• Obtain consistent time and space coordinates from different types of traffic data sensors.
  • Adjust for the different acquisition frequencies; 2 minutes for fixed sensor system, 5 minutes for floating car data, and uneven distribution of sensors.
  • Expand the lack of traffic data. Traffic data expansion algorithms are needed for lack of sensors and limitations of traffic data acquisition methods.
  • Modify abnormal, unreliable, false, and missing traffic data due to hardware fault, communication breakdown, noise jamming, weather factors, and traffic accidents.
Figure 1. Example of traffic data collection points.
Traffic data collection points example

This article describes how to build a traffic data gateway that gathers raw data, transforms it into a standard conformant format, and loads it into the IBM Intelligent Transportation system.

In the following sections, we identify and give a brief overview of the challenges facing data collection and integration using a real-life use case. Further, we present the overall architectural view of IBM Intelligent Transportation with special focus on the raw traffic data-collection component. Additionally, we describe a detailed implementation using IBM InfoSphere Information Server to extract, cleanse, transform, and load the incoming traffic data in near real time. This data is transformed into Traffic Management Data Dictionary (TMDD) V3.0 standard format and made available to traffic engineers and planners to conduct freeway operational analyses, bottleneck identification, and evaluation of advanced control strategies.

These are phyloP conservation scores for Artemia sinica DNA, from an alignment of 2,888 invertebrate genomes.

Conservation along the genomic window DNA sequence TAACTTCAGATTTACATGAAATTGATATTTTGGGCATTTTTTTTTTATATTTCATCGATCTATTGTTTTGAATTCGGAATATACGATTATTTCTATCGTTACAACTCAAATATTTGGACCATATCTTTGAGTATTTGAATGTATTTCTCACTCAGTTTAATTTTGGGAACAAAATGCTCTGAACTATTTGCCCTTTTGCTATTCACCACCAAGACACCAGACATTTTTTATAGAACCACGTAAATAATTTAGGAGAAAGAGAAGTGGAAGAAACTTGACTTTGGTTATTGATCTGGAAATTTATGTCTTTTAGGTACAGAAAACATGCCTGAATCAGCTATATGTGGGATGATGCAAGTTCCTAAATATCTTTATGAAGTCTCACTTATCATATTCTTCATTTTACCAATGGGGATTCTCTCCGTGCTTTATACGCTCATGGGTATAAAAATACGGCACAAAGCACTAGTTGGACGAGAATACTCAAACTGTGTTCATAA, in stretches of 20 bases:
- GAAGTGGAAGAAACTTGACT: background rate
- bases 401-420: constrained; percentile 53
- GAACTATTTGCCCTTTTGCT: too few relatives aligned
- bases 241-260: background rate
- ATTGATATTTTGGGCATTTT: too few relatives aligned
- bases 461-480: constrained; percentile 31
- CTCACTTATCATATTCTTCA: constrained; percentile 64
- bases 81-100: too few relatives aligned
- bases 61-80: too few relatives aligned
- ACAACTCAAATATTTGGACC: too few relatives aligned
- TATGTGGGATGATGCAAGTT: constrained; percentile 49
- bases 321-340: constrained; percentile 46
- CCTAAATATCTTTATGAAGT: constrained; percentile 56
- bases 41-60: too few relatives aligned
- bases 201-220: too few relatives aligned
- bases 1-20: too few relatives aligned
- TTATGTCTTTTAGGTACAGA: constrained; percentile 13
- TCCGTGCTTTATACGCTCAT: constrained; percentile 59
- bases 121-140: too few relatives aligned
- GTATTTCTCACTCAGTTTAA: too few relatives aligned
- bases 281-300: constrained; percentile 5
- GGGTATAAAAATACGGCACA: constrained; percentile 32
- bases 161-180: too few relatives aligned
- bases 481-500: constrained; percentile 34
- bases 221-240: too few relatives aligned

Typical roadside sensor configuration

Figure 2 depicts a typical configuration in an urban environment, where traffic from an arterial road feeds into the primary road with traffic being regulated by a traffic signal system. However, the traffic at this intersection is variable throughout the day, and the traffic operators can improve traffic flow by controlling the duration of the signal at this intersection based on volume, average speed, and length-of-queue data at the intersection.

Figure 2. Typical configuration of road traffic feeds in an urban environment
Typical configuration of road traffic feeds

Data of this nature is acquired, in this case, through two loop detectors, (labeled A and B in Figure 2), which detect vehicles passing over them. One detector is on the arterial road and another is on the primary road before the intersection. Continuous wave microwave radar on the primary road after the intersection also monitors the traffic flow. The traffic operator uses this information to make decisions on the duration of the signal.

Loop detectors are among the most widely deployed stationary traffic detectors and can be configured to detect volume of traffic, speed, and queue of vehicles at a given section of the road. Continuous wave microwave radar is non-invasive and is used when excessive interference can be avoided.

All data feed is continuous (streaming) and needs to be cleansed and transformed in a logically consistent fashion that is representative of the physical world. Using standards, such as TMDD, helps achieve that consistency.

Subsequent sections detail how the IBM Intelligent Transportation product, combined with a traffic data gateway, helps take the sensor feed data and make it available for productive use to operators of traffic management centers.


Implementation challenges

The primary traffic data source today is loop detector data from traffic monitoring stations.